At a recent parent's association meeting, I asked the staff member present (not the principal) what the procedure was for parents who needed to voice a concern about administration. Long story short, asking that question was the equivalent to opening up a big bag of angry cats in a small room filled with cat-allergic people. The room erupted with people all similar in their frustration and dissatisfaction with various issues - and in no time at all it became obvious that this was not MY issue, this was OUR issue. Long story short, it was determined that the only action available to us was to write a letter to the governing Council of the school and hope we could get them to listen or at the least sit up and notice.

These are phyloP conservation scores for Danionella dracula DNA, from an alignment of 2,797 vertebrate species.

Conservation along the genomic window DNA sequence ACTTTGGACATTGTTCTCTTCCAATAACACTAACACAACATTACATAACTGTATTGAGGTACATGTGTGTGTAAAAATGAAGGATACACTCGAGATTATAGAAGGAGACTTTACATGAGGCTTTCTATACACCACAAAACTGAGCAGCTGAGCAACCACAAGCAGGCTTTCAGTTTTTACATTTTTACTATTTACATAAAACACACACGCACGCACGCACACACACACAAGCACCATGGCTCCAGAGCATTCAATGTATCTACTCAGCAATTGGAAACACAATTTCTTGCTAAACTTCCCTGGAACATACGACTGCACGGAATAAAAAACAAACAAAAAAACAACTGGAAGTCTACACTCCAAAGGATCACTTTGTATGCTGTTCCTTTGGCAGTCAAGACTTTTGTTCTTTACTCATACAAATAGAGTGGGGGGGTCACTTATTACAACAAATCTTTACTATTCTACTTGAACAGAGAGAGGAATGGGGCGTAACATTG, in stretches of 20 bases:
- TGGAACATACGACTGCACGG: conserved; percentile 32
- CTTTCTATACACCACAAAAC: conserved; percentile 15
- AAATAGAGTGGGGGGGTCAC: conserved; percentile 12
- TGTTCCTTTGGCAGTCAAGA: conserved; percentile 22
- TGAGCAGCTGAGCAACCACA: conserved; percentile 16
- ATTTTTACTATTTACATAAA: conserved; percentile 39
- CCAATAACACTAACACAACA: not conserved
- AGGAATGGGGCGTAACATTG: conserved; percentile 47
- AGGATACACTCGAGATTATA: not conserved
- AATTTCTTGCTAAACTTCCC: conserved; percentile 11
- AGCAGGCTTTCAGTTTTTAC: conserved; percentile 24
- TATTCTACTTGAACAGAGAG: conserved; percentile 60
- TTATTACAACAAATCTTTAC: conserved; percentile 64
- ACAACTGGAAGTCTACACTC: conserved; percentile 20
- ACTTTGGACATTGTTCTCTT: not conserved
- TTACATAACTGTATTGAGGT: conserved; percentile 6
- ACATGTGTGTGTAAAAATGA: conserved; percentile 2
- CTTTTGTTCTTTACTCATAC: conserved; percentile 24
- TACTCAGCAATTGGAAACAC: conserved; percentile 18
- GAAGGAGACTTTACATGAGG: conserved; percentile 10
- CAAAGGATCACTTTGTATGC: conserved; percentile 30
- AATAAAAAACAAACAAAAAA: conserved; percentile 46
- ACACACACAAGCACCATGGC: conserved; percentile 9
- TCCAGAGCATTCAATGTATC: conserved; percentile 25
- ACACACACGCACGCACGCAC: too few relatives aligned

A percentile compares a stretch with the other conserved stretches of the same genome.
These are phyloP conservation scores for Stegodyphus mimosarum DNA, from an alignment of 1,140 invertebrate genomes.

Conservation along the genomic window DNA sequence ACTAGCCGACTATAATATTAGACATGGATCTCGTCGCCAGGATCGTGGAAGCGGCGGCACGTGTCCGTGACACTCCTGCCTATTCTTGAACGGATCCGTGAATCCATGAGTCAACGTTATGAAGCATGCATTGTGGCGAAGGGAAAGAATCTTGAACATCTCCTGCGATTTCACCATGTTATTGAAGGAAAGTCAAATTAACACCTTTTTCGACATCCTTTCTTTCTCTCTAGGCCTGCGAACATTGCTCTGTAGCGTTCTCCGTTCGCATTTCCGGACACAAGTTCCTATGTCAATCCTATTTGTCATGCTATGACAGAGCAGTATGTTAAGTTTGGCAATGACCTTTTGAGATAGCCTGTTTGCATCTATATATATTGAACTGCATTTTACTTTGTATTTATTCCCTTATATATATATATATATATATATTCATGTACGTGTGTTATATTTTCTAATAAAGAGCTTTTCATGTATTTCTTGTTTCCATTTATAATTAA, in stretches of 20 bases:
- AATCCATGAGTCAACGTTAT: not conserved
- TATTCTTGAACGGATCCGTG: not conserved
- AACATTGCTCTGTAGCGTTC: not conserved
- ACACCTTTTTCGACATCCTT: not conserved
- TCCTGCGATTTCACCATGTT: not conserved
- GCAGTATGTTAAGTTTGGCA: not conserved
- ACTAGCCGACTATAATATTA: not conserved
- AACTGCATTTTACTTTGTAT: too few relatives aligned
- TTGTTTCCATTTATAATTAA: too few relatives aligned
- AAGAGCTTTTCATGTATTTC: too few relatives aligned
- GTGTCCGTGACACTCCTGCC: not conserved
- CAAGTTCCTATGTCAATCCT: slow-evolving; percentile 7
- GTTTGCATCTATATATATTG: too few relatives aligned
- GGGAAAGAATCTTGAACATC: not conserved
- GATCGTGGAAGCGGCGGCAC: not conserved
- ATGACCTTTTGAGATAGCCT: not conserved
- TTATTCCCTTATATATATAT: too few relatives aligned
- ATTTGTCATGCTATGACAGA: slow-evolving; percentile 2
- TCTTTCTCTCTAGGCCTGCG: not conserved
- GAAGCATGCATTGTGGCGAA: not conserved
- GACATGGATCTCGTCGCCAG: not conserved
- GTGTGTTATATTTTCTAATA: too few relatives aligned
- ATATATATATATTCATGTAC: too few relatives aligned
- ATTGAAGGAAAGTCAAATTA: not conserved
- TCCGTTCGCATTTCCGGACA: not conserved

The letter is written. It's not derogatory. It's not accusatory. It's filled with positive language, with "we want our school to be fabulous,", with "let's work together," with "surely we can all improve" and so on and so forth. It's not at all the guns blazing letter I wrote in my head, but it IS the one I think we should send. Frankly, it's all gentle and nice-nice... but it's all true. We DO have a vested interest in the long term improvement and growth of our little school and we know that telling them off would achieve nothing other than making us look like hysterical complaining parents. Which we are - but it's an attitude which we know won't get us anywhere, hence the tone of the letter.